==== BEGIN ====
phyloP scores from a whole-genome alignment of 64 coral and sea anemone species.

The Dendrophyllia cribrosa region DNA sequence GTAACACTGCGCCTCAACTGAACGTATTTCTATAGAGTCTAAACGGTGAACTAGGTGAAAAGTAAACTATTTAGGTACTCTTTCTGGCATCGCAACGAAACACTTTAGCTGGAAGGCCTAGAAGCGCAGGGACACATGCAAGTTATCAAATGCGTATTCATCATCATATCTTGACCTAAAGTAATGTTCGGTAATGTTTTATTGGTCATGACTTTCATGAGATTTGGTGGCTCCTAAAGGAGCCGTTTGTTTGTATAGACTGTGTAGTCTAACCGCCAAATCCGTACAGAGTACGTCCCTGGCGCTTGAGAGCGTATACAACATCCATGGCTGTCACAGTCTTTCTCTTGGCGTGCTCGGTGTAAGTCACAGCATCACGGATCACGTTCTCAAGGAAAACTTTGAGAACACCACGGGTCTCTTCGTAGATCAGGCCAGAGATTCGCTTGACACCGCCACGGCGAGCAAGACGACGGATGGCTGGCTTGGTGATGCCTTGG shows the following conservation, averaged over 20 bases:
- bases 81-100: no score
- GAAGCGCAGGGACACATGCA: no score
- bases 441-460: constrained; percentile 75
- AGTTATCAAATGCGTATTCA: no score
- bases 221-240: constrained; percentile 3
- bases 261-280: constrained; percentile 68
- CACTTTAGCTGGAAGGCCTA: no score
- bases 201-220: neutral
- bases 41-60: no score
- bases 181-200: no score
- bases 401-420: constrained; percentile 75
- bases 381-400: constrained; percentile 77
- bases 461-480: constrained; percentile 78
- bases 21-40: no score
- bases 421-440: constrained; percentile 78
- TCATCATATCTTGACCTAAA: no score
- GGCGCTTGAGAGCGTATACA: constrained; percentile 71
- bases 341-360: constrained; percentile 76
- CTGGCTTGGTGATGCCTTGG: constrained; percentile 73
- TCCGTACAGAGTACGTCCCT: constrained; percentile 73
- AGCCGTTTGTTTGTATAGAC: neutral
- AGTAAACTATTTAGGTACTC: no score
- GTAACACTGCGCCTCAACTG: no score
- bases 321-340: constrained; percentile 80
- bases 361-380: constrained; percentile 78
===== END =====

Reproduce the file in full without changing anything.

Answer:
phyloP scores from a whole-genome alignment of 64 coral and sea anemone species.

The Dendrophyllia cribrosa region DNA sequence GTAACACTGCGCCTCAACTGAACGTATTTCTATAGAGTCTAAACGGTGAACTAGGTGAAAAGTAAACTATTTAGGTACTCTTTCTGGCATCGCAACGAAACACTTTAGCTGGAAGGCCTAGAAGCGCAGGGACACATGCAAGTTATCAAATGCGTATTCATCATCATATCTTGACCTAAAGTAATGTTCGGTAATGTTTTATTGGTCATGACTTTCATGAGATTTGGTGGCTCCTAAAGGAGCCGTTTGTTTGTATAGACTGTGTAGTCTAACCGCCAAATCCGTACAGAGTACGTCCCTGGCGCTTGAGAGCGTATACAACATCCATGGCTGTCACAGTCTTTCTCTTGGCGTGCTCGGTGTAAGTCACAGCATCACGGATCACGTTCTCAAGGAAAACTTTGAGAACACCACGGGTCTCTTCGTAGATCAGGCCAGAGATTCGCTTGACACCGCCACGGCGAGCAAGACGACGGATGGCTGGCTTGGTGATGCCTTGG shows the following conservation, averaged over 20 bases:
- bases 81-100: no score
- GAAGCGCAGGGACACATGCA: no score
- bases 441-460: constrained; percentile 75
- AGTTATCAAATGCGTATTCA: no score
- bases 221-240: constrained; percentile 3
- bases 261-280: constrained; percentile 68
- CACTTTAGCTGGAAGGCCTA: no score
- bases 201-220: neutral
- bases 41-60: no score
- bases 181-200: no score
- bases 401-420: constrained; percentile 75
- bases 381-400: constrained; percentile 77
- bases 461-480: constrained; percentile 78
- bases 21-40: no score
- bases 421-440: constrained; percentile 78
- TCATCATATCTTGACCTAAA: no score
- GGCGCTTGAGAGCGTATACA: constrained; percentile 71
- bases 341-360: constrained; percentile 76
- CTGGCTTGGTGATGCCTTGG: constrained; percentile 73
- TCCGTACAGAGTACGTCCCT: constrained; percentile 73
- AGCCGTTTGTTTGTATAGAC: neutral
- AGTAAACTATTTAGGTACTC: no score
- GTAACACTGCGCCTCAACTG: no score
- bases 321-340: constrained; percentile 80
- bases 361-380: constrained; percentile 78